Food is essential for survival, growth, and maintenance. It provides nourishment to our body and helps in bodily functions. But are food and mental health really related?
They say “You are what you eat”, and a lot of recent studies have shown that diet and mental health are more closely linked than we realize.
“A very large body of evidence now exists that means the diet is as important to psychological state because it is to physical health,” says Felice Jacka, president of the International Society for Nutritional Psychiatry Research. “A healthy diet is protective and an unhealthy diet may be a risk factor for depression and anxiety.”
Nutritional psychiatry is developing into a true opportunity for clinical intervention for patients that suffer from depression and anxiety.
Clinical practice has shown that psychiatric patients experience increased morbidity and mortality associated with a range of medical illnesses. In addition, lifestyle, psychiatric medications, and inadequate health care all contribute to the poor physical health of individuals with mental disease. Thus, nutritional interventions may be helpful to patients who want to combat the adverse effects of medications.
Now researchers are even thinking that food allergies may play a role in bipolar disorder and schizophrenia
Food and Mental Health
Most of the recent studies have revolved around the connection between a healthy diet and mood disorders like anxiety and depression. Although evidence connecting diet and psychological state hasn’t been found yet, currently there are trials ongoing to get it.
Meanwhile, we do know that a healthy diet affects brain health in the following way:
Boosting brain development.
If your brain is bereft of good-quality nutrition, or if free radicals or damaging inflammatory cells are circulating within the brain’s cavity, further contributing to brain tissue injury, consequences are to be expected. What’s interesting is that for several years, the medical field didn’t fully acknowledge the connection between mood and food.
- Changing brain proteins and enzymes to extend neural transmitters, which are the connections between brain cells.
- Increasing good gut bacteria: This promotes a healthy gut biome, which decreases inflammation. Inflammation is known to affect both cognition and mood.
- Raising serotonin levels through various food enzymes, which improves mood. Serotonin may be a neurotransmitter that helps regulate sleep and appetite, mediate moods, and inhibit pain. Since about 95% of your serotonin is produced in your alimentary canal, and your alimentary canal is lined with 100 million nerve cells or neurons, it is sensible that the inner workings of your gastrointestinal system don’t just assist you digest food, but also guide your emotions.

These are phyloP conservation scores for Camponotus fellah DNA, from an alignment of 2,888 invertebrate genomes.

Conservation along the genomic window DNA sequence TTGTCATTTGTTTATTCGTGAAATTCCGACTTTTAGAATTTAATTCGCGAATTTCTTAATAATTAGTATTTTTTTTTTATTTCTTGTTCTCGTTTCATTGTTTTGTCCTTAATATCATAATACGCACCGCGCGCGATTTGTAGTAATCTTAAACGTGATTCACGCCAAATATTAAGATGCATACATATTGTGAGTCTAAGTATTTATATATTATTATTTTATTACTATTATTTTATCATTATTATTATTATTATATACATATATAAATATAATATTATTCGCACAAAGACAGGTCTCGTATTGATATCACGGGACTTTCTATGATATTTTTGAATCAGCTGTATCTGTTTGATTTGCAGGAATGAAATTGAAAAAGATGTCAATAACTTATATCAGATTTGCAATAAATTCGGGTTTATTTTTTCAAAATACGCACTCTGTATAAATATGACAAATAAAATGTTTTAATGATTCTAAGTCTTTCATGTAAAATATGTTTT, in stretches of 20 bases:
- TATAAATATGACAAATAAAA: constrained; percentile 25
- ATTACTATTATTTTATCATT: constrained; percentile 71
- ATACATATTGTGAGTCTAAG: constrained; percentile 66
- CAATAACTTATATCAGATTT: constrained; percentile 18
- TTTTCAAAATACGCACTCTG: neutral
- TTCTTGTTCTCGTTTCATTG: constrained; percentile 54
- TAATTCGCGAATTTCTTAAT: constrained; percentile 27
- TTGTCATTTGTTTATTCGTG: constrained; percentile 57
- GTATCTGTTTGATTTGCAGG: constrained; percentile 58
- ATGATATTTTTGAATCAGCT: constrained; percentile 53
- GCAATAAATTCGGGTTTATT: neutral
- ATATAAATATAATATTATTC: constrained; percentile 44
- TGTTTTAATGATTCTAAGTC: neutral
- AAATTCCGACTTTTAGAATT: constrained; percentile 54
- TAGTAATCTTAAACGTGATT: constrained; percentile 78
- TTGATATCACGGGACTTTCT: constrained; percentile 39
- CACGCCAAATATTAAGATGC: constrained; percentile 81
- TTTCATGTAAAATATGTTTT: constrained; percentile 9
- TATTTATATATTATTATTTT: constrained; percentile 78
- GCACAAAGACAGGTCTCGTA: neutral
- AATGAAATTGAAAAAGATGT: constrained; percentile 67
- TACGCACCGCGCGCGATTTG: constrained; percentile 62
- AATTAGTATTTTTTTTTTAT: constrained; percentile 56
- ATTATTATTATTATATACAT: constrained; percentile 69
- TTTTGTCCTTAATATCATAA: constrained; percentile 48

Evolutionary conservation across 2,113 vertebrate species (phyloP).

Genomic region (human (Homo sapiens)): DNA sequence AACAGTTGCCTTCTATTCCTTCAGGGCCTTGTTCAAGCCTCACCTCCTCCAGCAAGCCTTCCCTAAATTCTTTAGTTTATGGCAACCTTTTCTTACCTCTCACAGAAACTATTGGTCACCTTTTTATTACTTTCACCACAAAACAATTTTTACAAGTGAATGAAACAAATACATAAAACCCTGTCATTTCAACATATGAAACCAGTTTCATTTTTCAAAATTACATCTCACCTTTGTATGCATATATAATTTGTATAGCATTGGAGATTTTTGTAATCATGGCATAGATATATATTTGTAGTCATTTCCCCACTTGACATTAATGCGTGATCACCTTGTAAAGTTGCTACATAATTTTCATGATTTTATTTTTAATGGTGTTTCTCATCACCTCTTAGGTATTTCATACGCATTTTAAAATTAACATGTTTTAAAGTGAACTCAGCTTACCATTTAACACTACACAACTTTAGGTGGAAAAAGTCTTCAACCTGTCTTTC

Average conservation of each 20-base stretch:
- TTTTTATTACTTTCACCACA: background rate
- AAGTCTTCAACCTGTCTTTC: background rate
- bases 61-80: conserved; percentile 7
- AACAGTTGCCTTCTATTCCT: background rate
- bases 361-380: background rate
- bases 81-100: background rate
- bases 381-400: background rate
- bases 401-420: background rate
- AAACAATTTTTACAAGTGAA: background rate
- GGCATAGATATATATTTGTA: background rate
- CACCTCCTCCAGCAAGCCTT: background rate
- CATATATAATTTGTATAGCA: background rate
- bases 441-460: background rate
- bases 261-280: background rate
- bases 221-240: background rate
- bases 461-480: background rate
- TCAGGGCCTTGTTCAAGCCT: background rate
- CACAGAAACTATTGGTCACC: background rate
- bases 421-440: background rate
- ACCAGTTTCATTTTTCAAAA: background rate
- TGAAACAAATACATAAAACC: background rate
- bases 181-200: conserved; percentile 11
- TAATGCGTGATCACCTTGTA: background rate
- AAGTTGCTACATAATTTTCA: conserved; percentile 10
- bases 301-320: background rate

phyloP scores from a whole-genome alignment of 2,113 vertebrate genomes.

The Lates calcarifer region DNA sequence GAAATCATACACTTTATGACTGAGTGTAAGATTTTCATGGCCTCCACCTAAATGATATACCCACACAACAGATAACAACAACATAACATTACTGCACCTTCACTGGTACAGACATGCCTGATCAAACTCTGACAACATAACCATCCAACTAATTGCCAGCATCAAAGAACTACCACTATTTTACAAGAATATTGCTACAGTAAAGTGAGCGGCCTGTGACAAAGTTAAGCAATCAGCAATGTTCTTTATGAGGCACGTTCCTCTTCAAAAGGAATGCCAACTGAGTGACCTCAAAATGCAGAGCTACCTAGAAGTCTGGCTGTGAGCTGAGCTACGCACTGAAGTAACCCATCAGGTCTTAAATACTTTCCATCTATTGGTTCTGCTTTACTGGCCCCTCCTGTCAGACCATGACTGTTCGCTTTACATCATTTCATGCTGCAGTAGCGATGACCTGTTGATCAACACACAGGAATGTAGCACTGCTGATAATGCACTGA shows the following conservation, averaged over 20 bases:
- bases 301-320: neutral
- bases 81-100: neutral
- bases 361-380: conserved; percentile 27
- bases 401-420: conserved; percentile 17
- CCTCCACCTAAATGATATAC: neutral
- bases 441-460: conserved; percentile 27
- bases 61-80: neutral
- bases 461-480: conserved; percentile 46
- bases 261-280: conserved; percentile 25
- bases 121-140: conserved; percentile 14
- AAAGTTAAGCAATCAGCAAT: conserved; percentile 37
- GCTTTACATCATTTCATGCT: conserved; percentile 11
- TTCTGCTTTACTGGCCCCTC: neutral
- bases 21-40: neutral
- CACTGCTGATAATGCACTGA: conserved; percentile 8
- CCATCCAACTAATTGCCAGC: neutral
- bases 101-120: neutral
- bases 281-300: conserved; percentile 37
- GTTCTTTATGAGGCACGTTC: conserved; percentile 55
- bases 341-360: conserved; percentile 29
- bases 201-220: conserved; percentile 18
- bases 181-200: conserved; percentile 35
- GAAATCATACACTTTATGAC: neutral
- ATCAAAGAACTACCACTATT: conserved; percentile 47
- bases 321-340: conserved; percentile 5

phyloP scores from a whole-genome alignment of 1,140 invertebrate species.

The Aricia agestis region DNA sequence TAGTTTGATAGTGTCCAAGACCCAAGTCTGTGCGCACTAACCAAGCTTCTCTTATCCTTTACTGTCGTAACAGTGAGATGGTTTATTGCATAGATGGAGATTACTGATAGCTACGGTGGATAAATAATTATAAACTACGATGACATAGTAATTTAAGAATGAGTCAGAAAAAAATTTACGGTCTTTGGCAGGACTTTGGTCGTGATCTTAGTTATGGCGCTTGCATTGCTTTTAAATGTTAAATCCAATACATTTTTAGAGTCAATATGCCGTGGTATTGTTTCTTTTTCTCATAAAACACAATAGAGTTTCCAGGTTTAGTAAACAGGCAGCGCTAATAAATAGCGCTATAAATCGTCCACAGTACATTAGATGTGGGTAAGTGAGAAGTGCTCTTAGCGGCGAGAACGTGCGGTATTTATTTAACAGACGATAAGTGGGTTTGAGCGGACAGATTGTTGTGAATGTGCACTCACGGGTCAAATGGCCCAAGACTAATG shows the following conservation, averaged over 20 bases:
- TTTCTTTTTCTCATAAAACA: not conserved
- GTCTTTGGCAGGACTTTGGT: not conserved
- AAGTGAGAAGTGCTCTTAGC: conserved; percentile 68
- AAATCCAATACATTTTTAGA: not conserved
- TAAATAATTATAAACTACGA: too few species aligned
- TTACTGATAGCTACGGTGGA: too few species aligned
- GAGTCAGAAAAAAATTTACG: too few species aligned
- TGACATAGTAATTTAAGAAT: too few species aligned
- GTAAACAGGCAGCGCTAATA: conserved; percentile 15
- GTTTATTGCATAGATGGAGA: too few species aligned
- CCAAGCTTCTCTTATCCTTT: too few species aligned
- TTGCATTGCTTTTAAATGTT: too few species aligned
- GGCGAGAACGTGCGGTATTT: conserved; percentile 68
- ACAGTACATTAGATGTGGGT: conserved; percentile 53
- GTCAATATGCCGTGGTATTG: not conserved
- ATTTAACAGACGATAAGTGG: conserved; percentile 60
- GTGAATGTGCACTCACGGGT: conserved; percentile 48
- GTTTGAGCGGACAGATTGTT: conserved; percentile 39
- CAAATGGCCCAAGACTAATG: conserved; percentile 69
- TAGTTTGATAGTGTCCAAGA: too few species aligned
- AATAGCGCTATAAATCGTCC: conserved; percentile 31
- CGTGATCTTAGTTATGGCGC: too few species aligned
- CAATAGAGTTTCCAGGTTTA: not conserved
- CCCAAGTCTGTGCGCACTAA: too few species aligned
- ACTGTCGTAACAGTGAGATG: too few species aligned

What’s more, the function of these neurons — and the production of neurotransmitters like serotonin — is highly influenced by the billions of “good” bacteria that make up your intestinal microbiome. These bacteria play an essential role in your health. They protect the liner of your intestines and ensure they supply a robust barrier against toxins and “bad” bacteria; they limit inflammation; they improve how well you absorb nutrients from your food; and that they activate neural pathways that travel directly between the gut and therefore the brain.
Additionally, a high sugar, high fat diet decreases the healthy bacteria in the gut. Some study results have shown that a diet that is high in sugar may worsen the symptoms of schizophrenia.
And, a 2017 study of the sugar intake of 23,000 people by Knuppel, et al., “confirms an adverse effect of sugar intake from sweet food/beverage on long-term psychological health and suggests that lower intake of sugar could also be related to better psychological health.”
Foods For Brain Health
It sounds logical that the foods that are best for the body would also be the ones that promote brain health. This is supported by the results from a large European study that showed that nutrient-dense foods like the ones found on the Mediterranean diet may actually help prevent depression.
The nutrients that may help brain health include:
- Zinc – low levels of zinc can cause depression.
- Omega 3s – may improve mood and do help improve memory and thinking.
- B12 – A report by Ramsey and Muskin that was published in Current Psychiatry in 2013, noted that “low B12 levels and elevated homocysteine increase the risk of cognitive decline and Alzheimer’s disease and are linked to a 5-fold increase within the rate of brain atrophy.”
- Vitamin C – The report by Ramsey and Muskin also noted that “Vitamin C intake is significantly lower in older adults (age ≥60) with depression.”
- Iron – iron-deficiency anemia plays a part in depression.
- Eating nutrient-dense foods like whole grains, leafy greens, colorful vegetables, beans and legumes, seafood, and fruits will boost the body’s overall health – including brain health.
- Both the Mediterranean diet and the DASH diet, which eliminates sugar, were found to significantly improve symptoms in the patients who took part in one study on diet and mental health.
Adding fermented foods like sauerkraut, miso, kimchi, pickles, or kombucha, to your diet can improve gut health and increase serotonin levels.
We should start paying attention to how eating different foods makes us feel — not just in the moment, but the next day.
Try eating a ‘clean’ diet for 2 to 3 weeks — meaning eliminating all processed foods and sugar. See how it makes you feel. Then slowly introduce foods back into your diet, one by one, and see how that affects your mood. Because in the end, food and mental health are intimately connected.
Also, you can check our article on the need of automation in the industry by clicking HERE.